Game Informer, the magazine associated with GameStop, gave Arkham Knight one of its most glowing reviews, courtesy of Andrew Reiner. Reiner loved the combat and stealth, same as the other reviewers, but he also gave the story high marks. His only real criticism was that the "true" ending takes too much time to unlock.


"Gotham is a beautifully realized playground for Batman, ranging from a borough filled with century-old architecture to another glowing with a bombardment of Times Square-like advertisements and light."

"We see Rocksteady at the height of its game for visual and aural storytelling, going to great lengths to find the best perspective for a shot, whether it’s from first-person, third, panned, or through the eyes of a different character."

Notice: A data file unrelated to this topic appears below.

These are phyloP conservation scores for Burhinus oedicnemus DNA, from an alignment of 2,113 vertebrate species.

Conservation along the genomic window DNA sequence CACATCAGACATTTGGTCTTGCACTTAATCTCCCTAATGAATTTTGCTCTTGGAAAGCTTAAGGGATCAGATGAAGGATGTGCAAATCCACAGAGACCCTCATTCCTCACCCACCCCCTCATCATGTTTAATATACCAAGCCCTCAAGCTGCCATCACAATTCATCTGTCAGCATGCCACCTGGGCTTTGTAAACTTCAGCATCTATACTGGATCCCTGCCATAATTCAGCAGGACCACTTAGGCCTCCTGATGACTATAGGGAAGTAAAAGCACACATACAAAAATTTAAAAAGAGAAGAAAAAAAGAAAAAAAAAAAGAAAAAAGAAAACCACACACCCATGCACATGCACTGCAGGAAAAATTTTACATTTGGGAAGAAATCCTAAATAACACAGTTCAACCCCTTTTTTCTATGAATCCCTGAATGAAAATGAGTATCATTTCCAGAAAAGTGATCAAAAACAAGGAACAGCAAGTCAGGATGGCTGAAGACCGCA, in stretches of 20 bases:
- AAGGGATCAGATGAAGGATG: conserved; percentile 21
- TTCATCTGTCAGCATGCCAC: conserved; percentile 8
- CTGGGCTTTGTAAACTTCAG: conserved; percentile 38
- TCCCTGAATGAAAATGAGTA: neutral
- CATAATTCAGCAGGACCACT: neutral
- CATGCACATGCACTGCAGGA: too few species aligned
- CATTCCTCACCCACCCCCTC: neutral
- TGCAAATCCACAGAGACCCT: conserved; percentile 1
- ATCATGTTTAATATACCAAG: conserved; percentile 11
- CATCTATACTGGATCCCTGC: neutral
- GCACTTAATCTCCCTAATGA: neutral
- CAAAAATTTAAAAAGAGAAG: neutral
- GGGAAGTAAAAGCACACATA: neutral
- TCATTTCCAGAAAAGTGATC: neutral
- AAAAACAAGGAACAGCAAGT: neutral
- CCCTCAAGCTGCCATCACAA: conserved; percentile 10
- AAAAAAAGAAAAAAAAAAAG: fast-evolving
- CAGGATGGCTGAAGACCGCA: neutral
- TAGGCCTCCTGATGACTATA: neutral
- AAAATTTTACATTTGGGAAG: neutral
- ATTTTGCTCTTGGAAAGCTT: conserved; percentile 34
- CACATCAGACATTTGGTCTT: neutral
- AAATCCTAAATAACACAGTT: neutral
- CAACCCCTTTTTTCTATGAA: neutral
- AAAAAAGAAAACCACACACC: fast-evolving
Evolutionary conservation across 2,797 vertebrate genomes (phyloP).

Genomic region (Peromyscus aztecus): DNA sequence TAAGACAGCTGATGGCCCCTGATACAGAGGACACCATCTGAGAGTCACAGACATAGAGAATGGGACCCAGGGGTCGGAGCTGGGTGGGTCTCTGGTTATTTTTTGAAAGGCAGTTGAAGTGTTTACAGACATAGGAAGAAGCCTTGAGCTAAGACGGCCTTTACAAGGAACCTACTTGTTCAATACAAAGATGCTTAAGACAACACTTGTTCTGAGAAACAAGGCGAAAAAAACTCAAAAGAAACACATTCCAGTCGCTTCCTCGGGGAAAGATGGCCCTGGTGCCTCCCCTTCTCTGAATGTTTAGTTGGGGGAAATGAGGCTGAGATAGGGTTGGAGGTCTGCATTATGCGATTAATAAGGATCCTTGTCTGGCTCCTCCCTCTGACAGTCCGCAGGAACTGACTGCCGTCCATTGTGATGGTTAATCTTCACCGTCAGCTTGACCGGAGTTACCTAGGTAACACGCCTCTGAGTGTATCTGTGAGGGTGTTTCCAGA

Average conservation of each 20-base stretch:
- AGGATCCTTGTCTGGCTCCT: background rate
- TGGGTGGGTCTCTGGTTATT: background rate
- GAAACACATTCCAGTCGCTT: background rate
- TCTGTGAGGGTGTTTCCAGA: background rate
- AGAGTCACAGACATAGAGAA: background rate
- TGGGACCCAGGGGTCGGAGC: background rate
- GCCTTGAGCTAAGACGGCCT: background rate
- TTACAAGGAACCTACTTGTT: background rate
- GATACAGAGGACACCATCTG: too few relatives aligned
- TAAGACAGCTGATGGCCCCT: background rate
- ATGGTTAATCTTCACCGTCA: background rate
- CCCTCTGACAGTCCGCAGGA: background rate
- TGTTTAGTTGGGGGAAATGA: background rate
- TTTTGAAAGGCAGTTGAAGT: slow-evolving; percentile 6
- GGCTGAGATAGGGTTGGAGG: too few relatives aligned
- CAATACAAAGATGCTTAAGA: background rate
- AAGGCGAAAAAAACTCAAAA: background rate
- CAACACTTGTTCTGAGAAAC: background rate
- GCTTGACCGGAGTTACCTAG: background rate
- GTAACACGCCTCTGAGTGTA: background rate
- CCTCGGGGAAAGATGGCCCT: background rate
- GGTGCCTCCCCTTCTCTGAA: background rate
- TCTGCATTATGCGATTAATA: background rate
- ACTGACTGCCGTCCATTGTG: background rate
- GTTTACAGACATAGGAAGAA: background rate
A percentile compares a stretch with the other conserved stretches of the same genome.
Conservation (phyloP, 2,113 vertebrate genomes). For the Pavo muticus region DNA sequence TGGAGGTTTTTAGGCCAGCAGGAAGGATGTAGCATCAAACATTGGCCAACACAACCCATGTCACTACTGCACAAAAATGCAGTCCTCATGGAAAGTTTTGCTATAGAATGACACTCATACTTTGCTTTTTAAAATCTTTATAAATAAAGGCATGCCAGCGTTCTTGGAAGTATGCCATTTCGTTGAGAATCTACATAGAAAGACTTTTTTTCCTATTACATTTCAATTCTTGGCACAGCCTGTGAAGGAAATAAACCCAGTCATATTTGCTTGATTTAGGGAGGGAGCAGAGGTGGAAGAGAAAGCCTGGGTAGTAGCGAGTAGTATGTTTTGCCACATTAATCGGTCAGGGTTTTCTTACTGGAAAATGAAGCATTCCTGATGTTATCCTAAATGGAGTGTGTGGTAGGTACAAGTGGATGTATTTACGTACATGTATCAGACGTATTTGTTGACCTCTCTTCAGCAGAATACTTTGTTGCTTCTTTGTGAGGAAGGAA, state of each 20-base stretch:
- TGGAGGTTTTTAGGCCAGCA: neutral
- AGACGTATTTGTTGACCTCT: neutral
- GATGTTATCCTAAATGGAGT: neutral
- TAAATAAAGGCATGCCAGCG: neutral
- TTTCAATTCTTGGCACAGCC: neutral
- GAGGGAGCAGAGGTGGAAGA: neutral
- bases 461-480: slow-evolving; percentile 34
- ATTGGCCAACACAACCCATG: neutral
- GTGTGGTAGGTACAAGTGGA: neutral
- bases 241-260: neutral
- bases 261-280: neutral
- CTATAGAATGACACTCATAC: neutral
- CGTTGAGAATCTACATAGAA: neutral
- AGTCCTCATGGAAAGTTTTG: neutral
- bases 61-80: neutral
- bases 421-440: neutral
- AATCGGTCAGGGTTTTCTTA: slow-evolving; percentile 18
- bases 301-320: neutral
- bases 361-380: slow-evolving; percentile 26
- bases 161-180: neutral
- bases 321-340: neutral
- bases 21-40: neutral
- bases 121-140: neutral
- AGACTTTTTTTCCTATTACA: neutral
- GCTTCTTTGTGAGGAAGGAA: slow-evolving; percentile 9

"To see the real, real ending, you need to complete all of the side content, including every Riddler challenge – which, if you’ve done this in previous games, is a serious time commitment. Most people will probably retreat to YouTube to view the final act."


Dan Stapleton took Arkham Knight review duties for IGN, and loved the game, giving it 9.2 points out of a possible ten. He praised the slick, gadget-heavy combat system and detailed stealth encounters, but found the Batmobile combat to be tonally strange (although he still enjoyed it).


"Not only can you cape-glide much faster thanks to an upgradable grapnel, but we’ve also got the rocket-powered, transforming Batmobile, which is to the streets of Gotham City as the Kool-Aid Man is to brick walls."